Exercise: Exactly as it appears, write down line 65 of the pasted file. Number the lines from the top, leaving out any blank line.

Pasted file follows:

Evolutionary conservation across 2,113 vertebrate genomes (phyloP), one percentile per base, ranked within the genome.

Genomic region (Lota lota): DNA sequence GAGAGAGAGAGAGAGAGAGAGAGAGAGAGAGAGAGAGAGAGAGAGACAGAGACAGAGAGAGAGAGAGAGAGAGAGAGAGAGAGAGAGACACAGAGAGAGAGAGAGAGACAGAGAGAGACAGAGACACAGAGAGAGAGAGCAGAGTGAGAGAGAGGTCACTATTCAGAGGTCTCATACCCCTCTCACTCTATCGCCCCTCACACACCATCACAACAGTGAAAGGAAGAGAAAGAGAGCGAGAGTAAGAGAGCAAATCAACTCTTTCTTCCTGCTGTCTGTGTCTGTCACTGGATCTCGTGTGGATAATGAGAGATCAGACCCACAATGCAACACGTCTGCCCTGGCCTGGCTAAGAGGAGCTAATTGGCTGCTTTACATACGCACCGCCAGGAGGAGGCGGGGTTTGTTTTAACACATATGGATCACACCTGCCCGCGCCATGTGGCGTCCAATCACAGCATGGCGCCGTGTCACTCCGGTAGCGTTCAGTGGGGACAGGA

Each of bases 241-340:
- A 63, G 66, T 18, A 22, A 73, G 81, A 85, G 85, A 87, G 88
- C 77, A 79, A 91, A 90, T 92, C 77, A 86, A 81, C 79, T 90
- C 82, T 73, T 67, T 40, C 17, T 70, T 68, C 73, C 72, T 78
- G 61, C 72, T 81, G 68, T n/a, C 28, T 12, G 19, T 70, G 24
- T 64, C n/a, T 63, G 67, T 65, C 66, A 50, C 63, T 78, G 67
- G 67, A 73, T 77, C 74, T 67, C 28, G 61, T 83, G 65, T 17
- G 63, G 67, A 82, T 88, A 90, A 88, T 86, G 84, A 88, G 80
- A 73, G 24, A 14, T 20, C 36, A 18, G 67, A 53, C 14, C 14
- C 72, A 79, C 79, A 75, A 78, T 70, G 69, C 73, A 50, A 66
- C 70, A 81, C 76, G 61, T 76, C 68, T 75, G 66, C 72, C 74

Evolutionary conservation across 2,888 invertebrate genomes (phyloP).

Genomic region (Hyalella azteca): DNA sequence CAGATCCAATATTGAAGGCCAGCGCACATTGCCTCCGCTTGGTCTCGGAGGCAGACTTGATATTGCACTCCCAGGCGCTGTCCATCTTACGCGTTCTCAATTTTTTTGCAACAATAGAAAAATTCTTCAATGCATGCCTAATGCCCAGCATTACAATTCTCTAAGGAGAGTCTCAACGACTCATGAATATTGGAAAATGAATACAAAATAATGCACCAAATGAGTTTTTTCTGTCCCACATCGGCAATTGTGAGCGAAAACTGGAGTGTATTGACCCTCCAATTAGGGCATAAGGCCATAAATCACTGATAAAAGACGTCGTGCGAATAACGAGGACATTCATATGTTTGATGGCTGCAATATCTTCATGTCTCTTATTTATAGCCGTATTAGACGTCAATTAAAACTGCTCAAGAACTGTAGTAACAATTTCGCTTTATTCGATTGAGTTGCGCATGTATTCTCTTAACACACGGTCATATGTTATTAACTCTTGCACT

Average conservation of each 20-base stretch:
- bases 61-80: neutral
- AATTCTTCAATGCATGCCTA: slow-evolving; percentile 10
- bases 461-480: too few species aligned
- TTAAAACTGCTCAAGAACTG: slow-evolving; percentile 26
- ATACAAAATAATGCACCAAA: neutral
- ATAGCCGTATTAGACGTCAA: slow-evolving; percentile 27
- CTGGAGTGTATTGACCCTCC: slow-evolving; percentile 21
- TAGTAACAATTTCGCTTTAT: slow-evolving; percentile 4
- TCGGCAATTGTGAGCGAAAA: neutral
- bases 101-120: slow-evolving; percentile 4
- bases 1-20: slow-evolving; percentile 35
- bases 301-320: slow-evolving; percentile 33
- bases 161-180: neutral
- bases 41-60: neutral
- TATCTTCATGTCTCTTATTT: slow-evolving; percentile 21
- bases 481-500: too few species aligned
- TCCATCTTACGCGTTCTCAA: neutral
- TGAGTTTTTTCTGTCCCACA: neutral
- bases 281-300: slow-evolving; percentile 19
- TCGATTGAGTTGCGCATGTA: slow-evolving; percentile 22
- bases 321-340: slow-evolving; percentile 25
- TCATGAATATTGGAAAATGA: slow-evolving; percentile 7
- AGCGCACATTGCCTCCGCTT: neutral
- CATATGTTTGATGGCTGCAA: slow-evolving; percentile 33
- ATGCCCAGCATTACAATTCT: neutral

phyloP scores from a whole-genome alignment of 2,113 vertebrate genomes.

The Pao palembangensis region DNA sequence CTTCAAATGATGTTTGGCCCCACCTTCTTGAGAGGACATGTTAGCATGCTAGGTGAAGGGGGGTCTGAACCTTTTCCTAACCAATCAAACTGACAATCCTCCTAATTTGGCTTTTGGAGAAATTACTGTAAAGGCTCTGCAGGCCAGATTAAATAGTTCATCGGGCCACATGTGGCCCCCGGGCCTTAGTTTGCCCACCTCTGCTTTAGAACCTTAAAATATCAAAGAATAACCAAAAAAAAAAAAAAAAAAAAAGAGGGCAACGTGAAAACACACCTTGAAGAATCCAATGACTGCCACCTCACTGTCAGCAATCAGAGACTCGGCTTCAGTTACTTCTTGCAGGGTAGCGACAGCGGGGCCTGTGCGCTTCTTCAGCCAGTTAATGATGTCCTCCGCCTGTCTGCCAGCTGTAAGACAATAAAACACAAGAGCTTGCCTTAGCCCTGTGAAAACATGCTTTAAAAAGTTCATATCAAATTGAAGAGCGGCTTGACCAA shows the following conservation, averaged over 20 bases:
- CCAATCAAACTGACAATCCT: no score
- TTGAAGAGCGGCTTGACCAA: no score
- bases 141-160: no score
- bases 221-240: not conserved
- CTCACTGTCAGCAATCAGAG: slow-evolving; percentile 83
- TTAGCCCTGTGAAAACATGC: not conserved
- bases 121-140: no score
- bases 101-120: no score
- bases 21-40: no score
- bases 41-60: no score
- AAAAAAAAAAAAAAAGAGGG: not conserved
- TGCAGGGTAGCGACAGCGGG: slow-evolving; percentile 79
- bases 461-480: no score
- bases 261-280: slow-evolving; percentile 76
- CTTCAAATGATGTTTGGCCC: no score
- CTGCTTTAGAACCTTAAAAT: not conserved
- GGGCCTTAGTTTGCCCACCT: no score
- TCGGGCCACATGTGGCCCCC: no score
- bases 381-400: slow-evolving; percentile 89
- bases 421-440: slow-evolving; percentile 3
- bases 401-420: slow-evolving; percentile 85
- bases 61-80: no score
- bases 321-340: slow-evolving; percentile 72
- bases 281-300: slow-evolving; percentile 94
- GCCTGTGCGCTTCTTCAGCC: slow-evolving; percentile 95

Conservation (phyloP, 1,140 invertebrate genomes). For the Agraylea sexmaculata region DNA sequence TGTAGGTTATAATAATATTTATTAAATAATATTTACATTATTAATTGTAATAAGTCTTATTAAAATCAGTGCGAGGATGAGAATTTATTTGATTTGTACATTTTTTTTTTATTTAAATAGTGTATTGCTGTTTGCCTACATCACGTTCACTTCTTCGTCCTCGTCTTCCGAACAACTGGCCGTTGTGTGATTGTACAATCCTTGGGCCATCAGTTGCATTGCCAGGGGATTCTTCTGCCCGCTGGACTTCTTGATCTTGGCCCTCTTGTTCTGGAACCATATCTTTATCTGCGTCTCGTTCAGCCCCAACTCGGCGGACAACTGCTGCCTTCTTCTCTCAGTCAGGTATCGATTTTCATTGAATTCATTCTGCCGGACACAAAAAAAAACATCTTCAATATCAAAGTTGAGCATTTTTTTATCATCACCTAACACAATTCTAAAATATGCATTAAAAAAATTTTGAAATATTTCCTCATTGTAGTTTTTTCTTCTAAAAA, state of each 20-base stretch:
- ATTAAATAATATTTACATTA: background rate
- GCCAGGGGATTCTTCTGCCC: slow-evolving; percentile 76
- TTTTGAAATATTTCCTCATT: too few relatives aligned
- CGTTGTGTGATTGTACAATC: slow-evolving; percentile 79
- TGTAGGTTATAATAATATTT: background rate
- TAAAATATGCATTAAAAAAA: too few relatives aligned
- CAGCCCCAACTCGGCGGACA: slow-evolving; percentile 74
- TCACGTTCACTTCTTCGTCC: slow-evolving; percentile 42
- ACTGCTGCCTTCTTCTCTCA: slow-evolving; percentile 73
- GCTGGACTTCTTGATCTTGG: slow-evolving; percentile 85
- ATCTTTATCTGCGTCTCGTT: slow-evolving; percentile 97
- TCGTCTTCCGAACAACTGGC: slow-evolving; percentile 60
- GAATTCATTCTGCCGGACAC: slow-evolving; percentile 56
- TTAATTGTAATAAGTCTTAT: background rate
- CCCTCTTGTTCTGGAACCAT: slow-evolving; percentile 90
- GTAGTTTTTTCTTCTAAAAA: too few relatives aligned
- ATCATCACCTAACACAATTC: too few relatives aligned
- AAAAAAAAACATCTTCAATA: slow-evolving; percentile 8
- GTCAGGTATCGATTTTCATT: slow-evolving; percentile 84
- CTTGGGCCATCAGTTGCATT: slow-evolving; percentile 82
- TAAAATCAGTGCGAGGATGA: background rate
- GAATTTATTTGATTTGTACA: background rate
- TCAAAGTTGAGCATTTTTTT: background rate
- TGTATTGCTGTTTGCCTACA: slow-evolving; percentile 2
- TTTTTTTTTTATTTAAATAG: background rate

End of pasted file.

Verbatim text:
- bases 61-80: no score